Here’s an interesting concept coming out of Collegetown Terrace: A proposal to exchange some of the interior parking for more housing. This info comes courtesy of the city of Ithaca, which will have to grant a zoning variance in order to let such a change proceed.
The last phase of Collegetown Terrace (phase III) is slated to begin later this year, with construction complete by summer 2015. Phase III is supposed to focus on the construction on the last building, #7 (formally known as 120 Valentine Place), a long, curving building very similar to the currently underway #5. The whole complex as-is provides 1177 bedrooms and 699 parking spaces (5 more than legally required). However, the developer (Novarr-Mackesey) has noted that only about 50% of tenants utilize parking, which means about 100 will go unused (guest parking tends to only make up a very small % of lot use). They have put forth a rather unusual proposal where the second floor of parking for building 7 would instead be 80 units of dorm-style housing: all tenants get their own bed and bath, but share kitchens and community spaces. After reconfiguring some two-bedrooms to three-bedrooms, the net gain of units is 69 (from 178 to 247 in Bldg. 7). The current buildings, #5 (112 Valentine, 167 units) and #6 (113 Valentine, 71 units) would be unchanged. Zoning calls for 703 parking spaces in the new setup, the develop wants to put in only 652, which they claim it would still result in 50 underused spaces. So here we are. I know even the regulated 9 additional spaces for 80 more units seems a little unbalanced, but the unit reconfiguration and the small square footage of those “dorms” allow it to be so. Changes to the exterior are expected to be minimal.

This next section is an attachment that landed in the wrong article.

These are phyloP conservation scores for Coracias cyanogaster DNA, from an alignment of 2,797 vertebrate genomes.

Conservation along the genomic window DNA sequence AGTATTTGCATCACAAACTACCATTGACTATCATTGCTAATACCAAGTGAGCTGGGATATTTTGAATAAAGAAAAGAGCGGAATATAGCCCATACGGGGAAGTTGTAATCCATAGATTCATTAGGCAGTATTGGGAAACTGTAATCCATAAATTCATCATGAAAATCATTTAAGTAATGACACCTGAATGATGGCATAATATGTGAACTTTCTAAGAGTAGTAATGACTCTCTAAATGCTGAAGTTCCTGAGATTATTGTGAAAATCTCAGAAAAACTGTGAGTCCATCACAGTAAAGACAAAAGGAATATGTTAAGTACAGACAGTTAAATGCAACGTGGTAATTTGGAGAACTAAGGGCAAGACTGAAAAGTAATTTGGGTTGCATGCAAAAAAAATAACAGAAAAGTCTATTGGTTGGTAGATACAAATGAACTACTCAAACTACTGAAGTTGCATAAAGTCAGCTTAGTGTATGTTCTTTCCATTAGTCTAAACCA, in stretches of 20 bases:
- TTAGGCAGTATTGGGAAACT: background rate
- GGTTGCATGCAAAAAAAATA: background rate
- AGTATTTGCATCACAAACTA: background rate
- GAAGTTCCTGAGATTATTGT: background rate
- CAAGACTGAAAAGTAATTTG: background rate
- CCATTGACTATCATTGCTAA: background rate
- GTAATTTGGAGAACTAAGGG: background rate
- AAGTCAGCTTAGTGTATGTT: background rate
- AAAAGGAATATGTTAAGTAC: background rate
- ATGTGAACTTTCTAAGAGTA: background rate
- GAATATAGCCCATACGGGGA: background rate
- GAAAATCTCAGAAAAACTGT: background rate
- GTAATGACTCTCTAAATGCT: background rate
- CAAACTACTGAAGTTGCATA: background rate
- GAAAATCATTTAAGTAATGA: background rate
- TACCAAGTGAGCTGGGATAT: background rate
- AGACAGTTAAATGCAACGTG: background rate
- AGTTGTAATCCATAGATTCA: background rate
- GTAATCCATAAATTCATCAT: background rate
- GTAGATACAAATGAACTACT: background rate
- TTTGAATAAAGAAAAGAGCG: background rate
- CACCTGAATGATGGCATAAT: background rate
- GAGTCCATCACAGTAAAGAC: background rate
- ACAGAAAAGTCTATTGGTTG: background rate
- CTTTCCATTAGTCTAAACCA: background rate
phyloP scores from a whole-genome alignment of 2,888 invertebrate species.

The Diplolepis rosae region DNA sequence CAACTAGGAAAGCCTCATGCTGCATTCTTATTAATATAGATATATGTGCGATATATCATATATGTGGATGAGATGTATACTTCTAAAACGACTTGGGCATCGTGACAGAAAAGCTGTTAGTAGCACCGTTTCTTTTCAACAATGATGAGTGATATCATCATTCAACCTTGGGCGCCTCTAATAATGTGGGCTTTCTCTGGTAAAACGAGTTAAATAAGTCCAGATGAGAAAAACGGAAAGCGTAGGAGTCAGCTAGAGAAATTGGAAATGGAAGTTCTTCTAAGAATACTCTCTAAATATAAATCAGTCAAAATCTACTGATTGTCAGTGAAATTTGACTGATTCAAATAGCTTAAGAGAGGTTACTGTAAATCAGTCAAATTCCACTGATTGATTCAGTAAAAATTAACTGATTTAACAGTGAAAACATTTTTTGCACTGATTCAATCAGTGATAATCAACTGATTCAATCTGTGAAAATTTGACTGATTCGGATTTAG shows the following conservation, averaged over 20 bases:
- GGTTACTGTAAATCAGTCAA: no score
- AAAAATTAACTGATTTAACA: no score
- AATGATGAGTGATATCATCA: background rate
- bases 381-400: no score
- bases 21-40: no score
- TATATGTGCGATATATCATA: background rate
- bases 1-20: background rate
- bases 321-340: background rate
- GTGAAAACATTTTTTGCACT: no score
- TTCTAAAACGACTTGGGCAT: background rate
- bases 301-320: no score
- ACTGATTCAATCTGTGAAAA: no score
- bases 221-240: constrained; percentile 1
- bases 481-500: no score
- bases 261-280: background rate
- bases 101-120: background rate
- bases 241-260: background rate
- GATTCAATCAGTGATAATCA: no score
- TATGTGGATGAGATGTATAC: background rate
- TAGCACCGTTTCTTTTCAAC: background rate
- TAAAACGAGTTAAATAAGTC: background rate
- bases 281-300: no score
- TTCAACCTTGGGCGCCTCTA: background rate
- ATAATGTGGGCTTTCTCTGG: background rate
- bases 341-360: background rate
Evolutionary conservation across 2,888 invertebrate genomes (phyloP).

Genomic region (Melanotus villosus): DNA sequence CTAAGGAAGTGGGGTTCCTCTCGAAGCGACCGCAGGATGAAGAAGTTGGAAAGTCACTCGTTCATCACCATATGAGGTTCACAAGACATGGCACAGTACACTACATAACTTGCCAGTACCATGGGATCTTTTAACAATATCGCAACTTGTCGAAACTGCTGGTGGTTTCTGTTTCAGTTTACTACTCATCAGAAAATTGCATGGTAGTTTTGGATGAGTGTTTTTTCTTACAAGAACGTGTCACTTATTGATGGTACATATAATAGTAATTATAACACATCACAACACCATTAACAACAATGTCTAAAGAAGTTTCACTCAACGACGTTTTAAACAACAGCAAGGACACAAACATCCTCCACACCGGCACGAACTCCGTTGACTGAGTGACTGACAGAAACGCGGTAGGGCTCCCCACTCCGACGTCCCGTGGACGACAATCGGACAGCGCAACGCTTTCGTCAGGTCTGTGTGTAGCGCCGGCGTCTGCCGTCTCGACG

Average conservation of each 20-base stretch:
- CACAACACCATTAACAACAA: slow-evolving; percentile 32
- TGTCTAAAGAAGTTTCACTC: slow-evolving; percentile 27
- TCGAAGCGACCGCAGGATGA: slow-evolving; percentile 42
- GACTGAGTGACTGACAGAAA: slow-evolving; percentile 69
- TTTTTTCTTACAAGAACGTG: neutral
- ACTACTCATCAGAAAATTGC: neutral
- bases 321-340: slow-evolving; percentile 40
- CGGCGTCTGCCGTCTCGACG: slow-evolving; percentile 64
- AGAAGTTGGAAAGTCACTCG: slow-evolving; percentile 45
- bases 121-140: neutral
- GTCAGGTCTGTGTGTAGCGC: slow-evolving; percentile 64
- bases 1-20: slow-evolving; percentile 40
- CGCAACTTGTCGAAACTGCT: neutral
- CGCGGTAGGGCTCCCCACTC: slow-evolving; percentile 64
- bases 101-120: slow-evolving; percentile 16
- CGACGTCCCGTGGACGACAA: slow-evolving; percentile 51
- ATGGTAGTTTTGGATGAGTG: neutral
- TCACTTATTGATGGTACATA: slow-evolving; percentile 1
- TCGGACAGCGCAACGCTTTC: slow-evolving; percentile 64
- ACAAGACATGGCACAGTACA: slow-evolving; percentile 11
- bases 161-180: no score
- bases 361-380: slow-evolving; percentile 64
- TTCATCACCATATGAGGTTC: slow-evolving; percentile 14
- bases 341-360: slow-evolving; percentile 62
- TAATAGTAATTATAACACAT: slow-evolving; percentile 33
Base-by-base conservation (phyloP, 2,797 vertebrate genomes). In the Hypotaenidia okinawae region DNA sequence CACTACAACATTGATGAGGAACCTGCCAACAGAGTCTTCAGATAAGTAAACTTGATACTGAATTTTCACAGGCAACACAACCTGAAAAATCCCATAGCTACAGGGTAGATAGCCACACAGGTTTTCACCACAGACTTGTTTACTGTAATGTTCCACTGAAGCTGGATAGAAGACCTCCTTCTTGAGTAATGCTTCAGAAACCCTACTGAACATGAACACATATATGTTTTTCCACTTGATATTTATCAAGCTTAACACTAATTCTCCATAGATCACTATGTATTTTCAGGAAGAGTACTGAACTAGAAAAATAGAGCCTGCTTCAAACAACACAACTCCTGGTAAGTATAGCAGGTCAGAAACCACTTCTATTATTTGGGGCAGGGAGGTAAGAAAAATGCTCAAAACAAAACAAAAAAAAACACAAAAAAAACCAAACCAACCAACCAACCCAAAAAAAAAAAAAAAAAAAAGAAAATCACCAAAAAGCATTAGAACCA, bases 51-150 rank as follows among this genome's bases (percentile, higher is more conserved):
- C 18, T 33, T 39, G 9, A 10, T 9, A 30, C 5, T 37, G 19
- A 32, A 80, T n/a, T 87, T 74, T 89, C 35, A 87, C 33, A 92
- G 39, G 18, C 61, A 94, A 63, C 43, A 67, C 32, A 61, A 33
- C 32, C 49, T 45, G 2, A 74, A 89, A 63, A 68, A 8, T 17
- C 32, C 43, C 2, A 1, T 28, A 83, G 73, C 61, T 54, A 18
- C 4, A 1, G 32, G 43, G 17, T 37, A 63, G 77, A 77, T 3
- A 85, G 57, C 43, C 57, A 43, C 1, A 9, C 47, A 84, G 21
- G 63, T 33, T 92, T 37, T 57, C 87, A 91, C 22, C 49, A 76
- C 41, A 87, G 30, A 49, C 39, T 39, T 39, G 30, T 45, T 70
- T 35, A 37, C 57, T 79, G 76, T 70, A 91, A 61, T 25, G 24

At a glance, this is a nifty idea – the dorm units are expected to rent for about 50-67% the cost of a typical studio or one-bedroom in the complex (which looks to be around $1000, so $500-$670 for these). Since Collegetown Terrace mostly appeals to wealthier echelons, this sort-of mixed-income aspect is appealing, and it gives a different group of landlords increased competition for tenants; also, it makes for a denser parcel, and does a favor to those seeking to buoy business in Collegetown, and avoid more home-to-rental conversions. However, I doubt the neighbors will be amused (some are not fans of having so many college students gathered in one complex), and the parking discussion (which so far is based only off “experience”) will be reviewed with a figurative magnifying glass. I feel like this project could be a major test-bed of the city’s evolving views on parking requirements.